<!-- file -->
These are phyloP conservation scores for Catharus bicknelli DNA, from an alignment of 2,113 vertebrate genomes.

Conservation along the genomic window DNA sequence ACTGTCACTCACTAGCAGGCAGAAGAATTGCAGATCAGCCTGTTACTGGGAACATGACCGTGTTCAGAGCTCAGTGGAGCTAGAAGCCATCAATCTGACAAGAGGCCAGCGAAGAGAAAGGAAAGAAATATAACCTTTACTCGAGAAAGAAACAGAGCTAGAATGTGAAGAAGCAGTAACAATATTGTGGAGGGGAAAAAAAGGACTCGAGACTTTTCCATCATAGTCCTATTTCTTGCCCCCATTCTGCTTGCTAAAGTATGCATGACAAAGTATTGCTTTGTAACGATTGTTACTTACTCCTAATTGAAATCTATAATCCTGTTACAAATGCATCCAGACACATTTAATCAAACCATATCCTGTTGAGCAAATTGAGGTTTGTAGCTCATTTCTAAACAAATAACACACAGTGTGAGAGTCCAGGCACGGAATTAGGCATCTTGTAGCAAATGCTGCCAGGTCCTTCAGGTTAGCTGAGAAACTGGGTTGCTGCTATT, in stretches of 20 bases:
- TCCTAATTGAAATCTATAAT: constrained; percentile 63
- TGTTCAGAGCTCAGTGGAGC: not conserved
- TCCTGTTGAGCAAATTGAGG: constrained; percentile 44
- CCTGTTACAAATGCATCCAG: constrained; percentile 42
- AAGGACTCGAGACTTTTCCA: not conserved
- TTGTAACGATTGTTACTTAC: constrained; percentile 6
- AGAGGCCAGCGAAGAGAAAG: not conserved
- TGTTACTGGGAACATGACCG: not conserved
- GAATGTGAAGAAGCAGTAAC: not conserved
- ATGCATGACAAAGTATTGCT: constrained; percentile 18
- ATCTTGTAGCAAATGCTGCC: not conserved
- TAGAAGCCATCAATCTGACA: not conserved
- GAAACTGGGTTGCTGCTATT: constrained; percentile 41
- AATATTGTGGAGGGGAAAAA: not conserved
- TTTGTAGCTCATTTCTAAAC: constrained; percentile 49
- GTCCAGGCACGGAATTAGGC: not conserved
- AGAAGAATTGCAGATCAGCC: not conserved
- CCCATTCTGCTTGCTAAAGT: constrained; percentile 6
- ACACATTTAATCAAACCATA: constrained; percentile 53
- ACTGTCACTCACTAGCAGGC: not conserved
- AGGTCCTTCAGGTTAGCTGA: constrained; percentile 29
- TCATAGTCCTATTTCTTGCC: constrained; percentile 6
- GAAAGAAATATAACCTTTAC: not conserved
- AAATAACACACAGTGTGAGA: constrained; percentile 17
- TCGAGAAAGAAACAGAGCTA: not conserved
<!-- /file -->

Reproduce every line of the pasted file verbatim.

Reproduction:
These are phyloP conservation scores for Catharus bicknelli DNA, from an alignment of 2,113 vertebrate genomes.

Conservation along the genomic window DNA sequence ACTGTCACTCACTAGCAGGCAGAAGAATTGCAGATCAGCCTGTTACTGGGAACATGACCGTGTTCAGAGCTCAGTGGAGCTAGAAGCCATCAATCTGACAAGAGGCCAGCGAAGAGAAAGGAAAGAAATATAACCTTTACTCGAGAAAGAAACAGAGCTAGAATGTGAAGAAGCAGTAACAATATTGTGGAGGGGAAAAAAAGGACTCGAGACTTTTCCATCATAGTCCTATTTCTTGCCCCCATTCTGCTTGCTAAAGTATGCATGACAAAGTATTGCTTTGTAACGATTGTTACTTACTCCTAATTGAAATCTATAATCCTGTTACAAATGCATCCAGACACATTTAATCAAACCATATCCTGTTGAGCAAATTGAGGTTTGTAGCTCATTTCTAAACAAATAACACACAGTGTGAGAGTCCAGGCACGGAATTAGGCATCTTGTAGCAAATGCTGCCAGGTCCTTCAGGTTAGCTGAGAAACTGGGTTGCTGCTATT, in stretches of 20 bases:
- TCCTAATTGAAATCTATAAT: constrained; percentile 63
- TGTTCAGAGCTCAGTGGAGC: not conserved
- TCCTGTTGAGCAAATTGAGG: constrained; percentile 44
- CCTGTTACAAATGCATCCAG: constrained; percentile 42
- AAGGACTCGAGACTTTTCCA: not conserved
- TTGTAACGATTGTTACTTAC: constrained; percentile 6
- AGAGGCCAGCGAAGAGAAAG: not conserved
- TGTTACTGGGAACATGACCG: not conserved
- GAATGTGAAGAAGCAGTAAC: not conserved
- ATGCATGACAAAGTATTGCT: constrained; percentile 18
- ATCTTGTAGCAAATGCTGCC: not conserved
- TAGAAGCCATCAATCTGACA: not conserved
- GAAACTGGGTTGCTGCTATT: constrained; percentile 41
- AATATTGTGGAGGGGAAAAA: not conserved
- TTTGTAGCTCATTTCTAAAC: constrained; percentile 49
- GTCCAGGCACGGAATTAGGC: not conserved
- AGAAGAATTGCAGATCAGCC: not conserved
- CCCATTCTGCTTGCTAAAGT: constrained; percentile 6
- ACACATTTAATCAAACCATA: constrained; percentile 53
- ACTGTCACTCACTAGCAGGC: not conserved
- AGGTCCTTCAGGTTAGCTGA: constrained; percentile 29
- TCATAGTCCTATTTCTTGCC: constrained; percentile 6
- GAAAGAAATATAACCTTTAC: not conserved
- AAATAACACACAGTGTGAGA: constrained; percentile 17
- TCGAGAAAGAAACAGAGCTA: not conserved